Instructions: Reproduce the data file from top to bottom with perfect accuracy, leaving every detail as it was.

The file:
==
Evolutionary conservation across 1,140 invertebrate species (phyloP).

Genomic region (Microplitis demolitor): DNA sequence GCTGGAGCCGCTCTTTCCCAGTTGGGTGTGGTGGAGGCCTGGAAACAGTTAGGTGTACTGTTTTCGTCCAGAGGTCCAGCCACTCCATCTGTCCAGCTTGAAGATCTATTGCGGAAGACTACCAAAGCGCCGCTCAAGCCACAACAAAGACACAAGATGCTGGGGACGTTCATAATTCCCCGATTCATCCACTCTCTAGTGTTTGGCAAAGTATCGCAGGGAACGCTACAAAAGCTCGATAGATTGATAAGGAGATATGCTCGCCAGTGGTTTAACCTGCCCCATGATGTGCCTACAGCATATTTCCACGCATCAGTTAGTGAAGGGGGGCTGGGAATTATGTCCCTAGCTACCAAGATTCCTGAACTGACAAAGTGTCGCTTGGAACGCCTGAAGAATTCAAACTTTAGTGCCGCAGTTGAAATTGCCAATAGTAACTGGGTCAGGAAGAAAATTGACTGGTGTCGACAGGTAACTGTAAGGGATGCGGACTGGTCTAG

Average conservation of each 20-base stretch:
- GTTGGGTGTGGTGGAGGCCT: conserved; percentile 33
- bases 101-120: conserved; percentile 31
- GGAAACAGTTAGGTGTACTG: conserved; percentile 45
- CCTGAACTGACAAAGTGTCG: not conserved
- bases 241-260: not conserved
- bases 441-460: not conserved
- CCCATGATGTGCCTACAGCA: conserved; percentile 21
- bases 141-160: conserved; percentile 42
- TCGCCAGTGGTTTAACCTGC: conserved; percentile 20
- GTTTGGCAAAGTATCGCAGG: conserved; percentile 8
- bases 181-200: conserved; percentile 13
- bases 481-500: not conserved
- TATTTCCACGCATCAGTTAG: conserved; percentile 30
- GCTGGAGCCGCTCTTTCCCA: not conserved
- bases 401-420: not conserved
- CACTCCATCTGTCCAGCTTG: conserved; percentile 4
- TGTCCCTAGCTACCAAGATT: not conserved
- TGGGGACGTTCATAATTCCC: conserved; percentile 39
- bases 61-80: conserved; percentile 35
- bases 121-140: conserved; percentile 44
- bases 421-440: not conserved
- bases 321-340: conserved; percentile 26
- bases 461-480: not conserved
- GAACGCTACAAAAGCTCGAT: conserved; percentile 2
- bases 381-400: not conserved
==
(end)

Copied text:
Evolutionary conservation across 1,140 invertebrate species (phyloP).

Genomic region (Microplitis demolitor): DNA sequence GCTGGAGCCGCTCTTTCCCAGTTGGGTGTGGTGGAGGCCTGGAAACAGTTAGGTGTACTGTTTTCGTCCAGAGGTCCAGCCACTCCATCTGTCCAGCTTGAAGATCTATTGCGGAAGACTACCAAAGCGCCGCTCAAGCCACAACAAAGACACAAGATGCTGGGGACGTTCATAATTCCCCGATTCATCCACTCTCTAGTGTTTGGCAAAGTATCGCAGGGAACGCTACAAAAGCTCGATAGATTGATAAGGAGATATGCTCGCCAGTGGTTTAACCTGCCCCATGATGTGCCTACAGCATATTTCCACGCATCAGTTAGTGAAGGGGGGCTGGGAATTATGTCCCTAGCTACCAAGATTCCTGAACTGACAAAGTGTCGCTTGGAACGCCTGAAGAATTCAAACTTTAGTGCCGCAGTTGAAATTGCCAATAGTAACTGGGTCAGGAAGAAAATTGACTGGTGTCGACAGGTAACTGTAAGGGATGCGGACTGGTCTAG

Average conservation of each 20-base stretch:
- GTTGGGTGTGGTGGAGGCCT: conserved; percentile 33
- bases 101-120: conserved; percentile 31
- GGAAACAGTTAGGTGTACTG: conserved; percentile 45
- CCTGAACTGACAAAGTGTCG: not conserved
- bases 241-260: not conserved
- bases 441-460: not conserved
- CCCATGATGTGCCTACAGCA: conserved; percentile 21
- bases 141-160: conserved; percentile 42
- TCGCCAGTGGTTTAACCTGC: conserved; percentile 20
- GTTTGGCAAAGTATCGCAGG: conserved; percentile 8
- bases 181-200: conserved; percentile 13
- bases 481-500: not conserved
- TATTTCCACGCATCAGTTAG: conserved; percentile 30
- GCTGGAGCCGCTCTTTCCCA: not conserved
- bases 401-420: not conserved
- CACTCCATCTGTCCAGCTTG: conserved; percentile 4
- TGTCCCTAGCTACCAAGATT: not conserved
- TGGGGACGTTCATAATTCCC: conserved; percentile 39
- bases 61-80: conserved; percentile 35
- bases 121-140: conserved; percentile 44
- bases 421-440: not conserved
- bases 321-340: conserved; percentile 26
- bases 461-480: not conserved
- GAACGCTACAAAAGCTCGAT: conserved; percentile 2
- bases 381-400: not conserved